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Crucial Fact

  • His favourite word was colleague.

Last in Parliament October 2015, as NDP MP for Brome—Missisquoi (Québec)

Won his last election, in 2011, with 43% of the vote.

Statements in the House

Economic Action Plan 2013 Act No. 2 October 28th, 2013

Mr. Speaker, I would like my colleague to comment on the article by conservative National Post editorialist Andrew Coyne. I will summarize the article about omnibus bills, such as Bill C-4, in just a few words: the bill makes a mockery of the confidence convention and serves to shield bills that would otherwise be defeatable in the House. It is impossible to know how legislators intended to vote. There is no common thread that runs between these different items and no overarching principle that unites them. They represent a sort of compulsory buffet. There is something alarming about the government wanting to oblige Parliament to rubber-stamp its whole legislative agenda at one go.

Economic Action Plan 2013 Act No. 2 October 28th, 2013

Mr. Speaker, if I understand correctly, there is a blatant lack of transparency in Bill C-4. This is yet another mammoth bill for which debate is being limited by a time allocation motion. It is not good for consumers, workers, veterans, the public service or the environment.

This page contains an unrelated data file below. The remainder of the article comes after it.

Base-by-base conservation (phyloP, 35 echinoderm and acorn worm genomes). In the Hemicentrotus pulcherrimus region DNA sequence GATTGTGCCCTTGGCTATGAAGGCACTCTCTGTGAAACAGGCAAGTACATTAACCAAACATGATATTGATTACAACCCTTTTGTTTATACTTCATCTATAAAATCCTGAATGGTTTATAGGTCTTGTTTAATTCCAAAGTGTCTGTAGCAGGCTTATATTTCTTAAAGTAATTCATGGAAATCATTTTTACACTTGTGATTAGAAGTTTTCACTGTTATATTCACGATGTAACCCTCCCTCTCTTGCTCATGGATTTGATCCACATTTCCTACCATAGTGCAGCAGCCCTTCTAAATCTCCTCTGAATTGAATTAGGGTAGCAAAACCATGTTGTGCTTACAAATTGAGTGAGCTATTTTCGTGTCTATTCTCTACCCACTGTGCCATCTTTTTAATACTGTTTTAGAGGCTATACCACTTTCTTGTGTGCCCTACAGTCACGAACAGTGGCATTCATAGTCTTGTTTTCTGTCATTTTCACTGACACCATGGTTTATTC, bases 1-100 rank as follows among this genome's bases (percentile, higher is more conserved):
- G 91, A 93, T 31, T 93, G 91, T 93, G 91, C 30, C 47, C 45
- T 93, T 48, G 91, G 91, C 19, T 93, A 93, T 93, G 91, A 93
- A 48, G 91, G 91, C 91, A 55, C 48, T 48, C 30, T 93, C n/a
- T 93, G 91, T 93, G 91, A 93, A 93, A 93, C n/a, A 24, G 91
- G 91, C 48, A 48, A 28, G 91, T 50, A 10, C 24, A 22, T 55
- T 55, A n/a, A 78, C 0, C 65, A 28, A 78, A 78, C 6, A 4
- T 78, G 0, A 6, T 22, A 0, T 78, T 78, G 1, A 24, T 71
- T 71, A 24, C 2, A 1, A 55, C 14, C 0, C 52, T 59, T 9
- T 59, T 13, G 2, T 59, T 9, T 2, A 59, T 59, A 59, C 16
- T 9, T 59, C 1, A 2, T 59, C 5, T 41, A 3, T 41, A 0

That being said, there is one issue that is particularly worrisome to me. I would like to ask my dear colleague, who so ardently defends his constituents, why the Conservative government would move forward with its harmful $350-million tax on labour-sponsored funds. What effect will this have on workers and the economy in general?

Economic Action Plan 2013 Act No. 2 October 28th, 2013

Mr. Speaker, the member said “growth and prosperity”. That is not what I read in The Economist, the authoritative magazine that wrote about the Canadian economy. It said that consumption is starting to falter and growth is projected to reach only 1.6% this year. It adds that the government is desperately looking for other sources of growth, but does not seem able to find any. The Toronto Star ran an article along the same lines, in which David Olive said the same thing in a different way.

Budget equals choice. The Conservatives are happy to spend millions of dollars on advertising for the economic action plan while telling Canadians that they have to tighten their belts because there is no money for essential services, employment insurance, old age security and so on.

I would like my colleague to comment on that.

Economic Action Plan 2013 Act No. 2 October 28th, 2013

Mr. Speaker, I would like my hon. colleague to comment on the statements made by Michael Harris on iPolitics.ca, who wrote that “apart from pitching a free-trade deal with Antarctica, the PM has nothing to offer on the economy besides glowing self-appraisals, bad commercials on the public dime, and discount-rate foreign workers inflating his dismal job creation numbers.”

For all he bragged about being a champion of the economy, things certainly are not going well.

Rail Transportation October 17th, 2013

Mr. Speaker, 80 cars from MMA are at a standstill on tracks in Farnham, unmonitored, close to a main road, a park and homes. These cars carry the same type of oil that was involved in the Lac-Mégantic tragedy. The Conservatives talked about targeted measures for railway safety. DOT-111 cars in Farnham, now that is quite the target.